No doubt about it: the Hogan family had a rough time after the fall 2006 release of Brooke Hogan's first album, Undiscovered. Within one year, her parents' marriage dissolved and her mom ran off with a boyfriend younger than the 21-year-old Brooke, sparking a very ugly public divorce not helped at all by her brother's arrest for reckless driving. It was a heaping dose of TMZ-fueled gossip, but Brooke herself wasn't at the root of either scandal, prompting the question of what exactly Brooke needs to be redeemed from on her Redemption. The answer is as unclear as the reason why she chose to immortalize herself as a '70s van mural for the album's artwork, and these are the only mysteries on Redemption, for Brooke Hogan is a pretty simple, sweet girl who only wants love and understanding. In another era, she'd be Sandra Dee singing about holding hands, but in 2009, she's a Britney wannabe singing about "BeDDable" boyfriends and rough sex, laying bare the explicit thoughts BritBrit only hints at. But where even Britney at her most addled (i.e., Blackout, a clear sonic template for Redemption) gives the impression that she's signed off on the direction her pop persona is taking, Brooke only seems in control on her vitriolic attack on her mother, delivered completely with an actual argument pasted over the bridge, and the ominous self-empowerment of the title track. Apart from this, Brooke happily embraces whatever role handed her, not really caring that most of the songs are only suited for Florida strip clubs, not really caring that her singing is filtered through impenetrable layers of Auto-Tune, not really caring that she winds up making music every bit as classy as her cover art. In a sense, there's a crass purity to the bad taste of Redemption, as it's nothing more than the product of a pretty, curvy girl who just wants to sing, and producers who create tracks to fit those curves, and if it's not a lot of fun to hear Hogan and team race toward the same goal on parallel tracks, at least it produces a whole lot of bewildered fascination.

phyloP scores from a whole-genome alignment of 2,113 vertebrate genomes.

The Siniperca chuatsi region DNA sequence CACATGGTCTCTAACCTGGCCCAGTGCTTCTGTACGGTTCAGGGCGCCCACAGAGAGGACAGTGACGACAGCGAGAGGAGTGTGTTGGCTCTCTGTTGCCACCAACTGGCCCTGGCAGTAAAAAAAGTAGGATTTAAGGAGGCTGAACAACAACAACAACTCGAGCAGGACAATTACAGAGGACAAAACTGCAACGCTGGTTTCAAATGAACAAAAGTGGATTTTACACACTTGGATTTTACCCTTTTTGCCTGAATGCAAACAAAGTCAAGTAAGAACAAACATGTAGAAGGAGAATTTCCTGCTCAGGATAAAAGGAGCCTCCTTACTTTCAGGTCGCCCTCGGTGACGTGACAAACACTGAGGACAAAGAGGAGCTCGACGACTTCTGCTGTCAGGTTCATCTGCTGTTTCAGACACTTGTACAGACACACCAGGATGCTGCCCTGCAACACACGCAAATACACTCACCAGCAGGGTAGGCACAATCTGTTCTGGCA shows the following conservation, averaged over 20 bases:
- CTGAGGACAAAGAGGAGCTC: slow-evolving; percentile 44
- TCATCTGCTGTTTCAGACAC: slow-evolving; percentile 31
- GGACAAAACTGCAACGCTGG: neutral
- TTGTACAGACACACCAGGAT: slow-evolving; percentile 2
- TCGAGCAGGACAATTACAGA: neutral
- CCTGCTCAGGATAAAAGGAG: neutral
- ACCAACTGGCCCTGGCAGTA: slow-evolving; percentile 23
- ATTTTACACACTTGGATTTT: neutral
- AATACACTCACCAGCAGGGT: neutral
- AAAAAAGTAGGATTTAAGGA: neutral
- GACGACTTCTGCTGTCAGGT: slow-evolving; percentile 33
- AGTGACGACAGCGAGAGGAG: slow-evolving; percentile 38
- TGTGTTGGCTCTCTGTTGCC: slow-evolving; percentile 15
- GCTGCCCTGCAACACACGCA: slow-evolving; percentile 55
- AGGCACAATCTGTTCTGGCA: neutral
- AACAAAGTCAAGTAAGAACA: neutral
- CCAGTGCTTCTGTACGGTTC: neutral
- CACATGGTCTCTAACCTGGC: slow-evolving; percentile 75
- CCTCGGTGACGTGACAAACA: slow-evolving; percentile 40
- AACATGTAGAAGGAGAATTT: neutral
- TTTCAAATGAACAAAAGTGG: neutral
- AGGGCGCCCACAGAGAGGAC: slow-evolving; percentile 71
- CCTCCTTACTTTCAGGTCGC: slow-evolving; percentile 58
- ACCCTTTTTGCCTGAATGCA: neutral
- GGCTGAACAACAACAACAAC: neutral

AllMusic Review by Stephen Thomas Erlewine